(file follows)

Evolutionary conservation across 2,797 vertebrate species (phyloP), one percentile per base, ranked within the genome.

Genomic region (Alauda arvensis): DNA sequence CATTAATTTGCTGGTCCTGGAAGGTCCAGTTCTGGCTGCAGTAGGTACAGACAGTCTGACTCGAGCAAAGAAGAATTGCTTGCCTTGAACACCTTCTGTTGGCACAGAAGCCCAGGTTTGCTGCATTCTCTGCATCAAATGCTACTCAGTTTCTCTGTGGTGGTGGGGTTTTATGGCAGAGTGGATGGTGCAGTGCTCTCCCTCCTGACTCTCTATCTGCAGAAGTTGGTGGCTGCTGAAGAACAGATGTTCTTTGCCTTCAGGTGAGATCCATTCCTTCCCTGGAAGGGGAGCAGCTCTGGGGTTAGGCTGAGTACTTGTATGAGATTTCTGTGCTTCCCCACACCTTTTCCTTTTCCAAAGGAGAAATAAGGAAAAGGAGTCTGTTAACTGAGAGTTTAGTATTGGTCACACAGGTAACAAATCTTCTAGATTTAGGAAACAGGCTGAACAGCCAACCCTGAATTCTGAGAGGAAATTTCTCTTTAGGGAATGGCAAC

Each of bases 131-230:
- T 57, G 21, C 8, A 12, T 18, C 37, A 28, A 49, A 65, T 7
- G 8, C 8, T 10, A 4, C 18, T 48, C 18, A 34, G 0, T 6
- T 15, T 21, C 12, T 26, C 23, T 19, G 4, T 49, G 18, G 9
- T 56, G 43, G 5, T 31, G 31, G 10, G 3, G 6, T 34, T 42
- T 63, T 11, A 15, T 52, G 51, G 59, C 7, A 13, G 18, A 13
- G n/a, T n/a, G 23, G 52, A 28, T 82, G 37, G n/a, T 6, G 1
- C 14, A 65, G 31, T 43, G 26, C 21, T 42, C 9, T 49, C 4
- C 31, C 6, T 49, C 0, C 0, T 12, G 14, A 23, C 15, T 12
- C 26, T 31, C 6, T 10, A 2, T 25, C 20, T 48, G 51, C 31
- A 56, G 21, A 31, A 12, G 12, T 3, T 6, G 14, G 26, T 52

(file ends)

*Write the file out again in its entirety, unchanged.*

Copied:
Evolutionary conservation across 2,797 vertebrate species (phyloP), one percentile per base, ranked within the genome.

Genomic region (Alauda arvensis): DNA sequence CATTAATTTGCTGGTCCTGGAAGGTCCAGTTCTGGCTGCAGTAGGTACAGACAGTCTGACTCGAGCAAAGAAGAATTGCTTGCCTTGAACACCTTCTGTTGGCACAGAAGCCCAGGTTTGCTGCATTCTCTGCATCAAATGCTACTCAGTTTCTCTGTGGTGGTGGGGTTTTATGGCAGAGTGGATGGTGCAGTGCTCTCCCTCCTGACTCTCTATCTGCAGAAGTTGGTGGCTGCTGAAGAACAGATGTTCTTTGCCTTCAGGTGAGATCCATTCCTTCCCTGGAAGGGGAGCAGCTCTGGGGTTAGGCTGAGTACTTGTATGAGATTTCTGTGCTTCCCCACACCTTTTCCTTTTCCAAAGGAGAAATAAGGAAAAGGAGTCTGTTAACTGAGAGTTTAGTATTGGTCACACAGGTAACAAATCTTCTAGATTTAGGAAACAGGCTGAACAGCCAACCCTGAATTCTGAGAGGAAATTTCTCTTTAGGGAATGGCAAC

Each of bases 131-230:
- T 57, G 21, C 8, A 12, T 18, C 37, A 28, A 49, A 65, T 7
- G 8, C 8, T 10, A 4, C 18, T 48, C 18, A 34, G 0, T 6
- T 15, T 21, C 12, T 26, C 23, T 19, G 4, T 49, G 18, G 9
- T 56, G 43, G 5, T 31, G 31, G 10, G 3, G 6, T 34, T 42
- T 63, T 11, A 15, T 52, G 51, G 59, C 7, A 13, G 18, A 13
- G n/a, T n/a, G 23, G 52, A 28, T 82, G 37, G n/a, T 6, G 1
- C 14, A 65, G 31, T 43, G 26, C 21, T 42, C 9, T 49, C 4
- C 31, C 6, T 49, C 0, C 0, T 12, G 14, A 23, C 15, T 12
- C 26, T 31, C 6, T 10, A 2, T 25, C 20, T 48, G 51, C 31
- A 56, G 21, A 31, A 12, G 12, T 3, T 6, G 14, G 26, T 52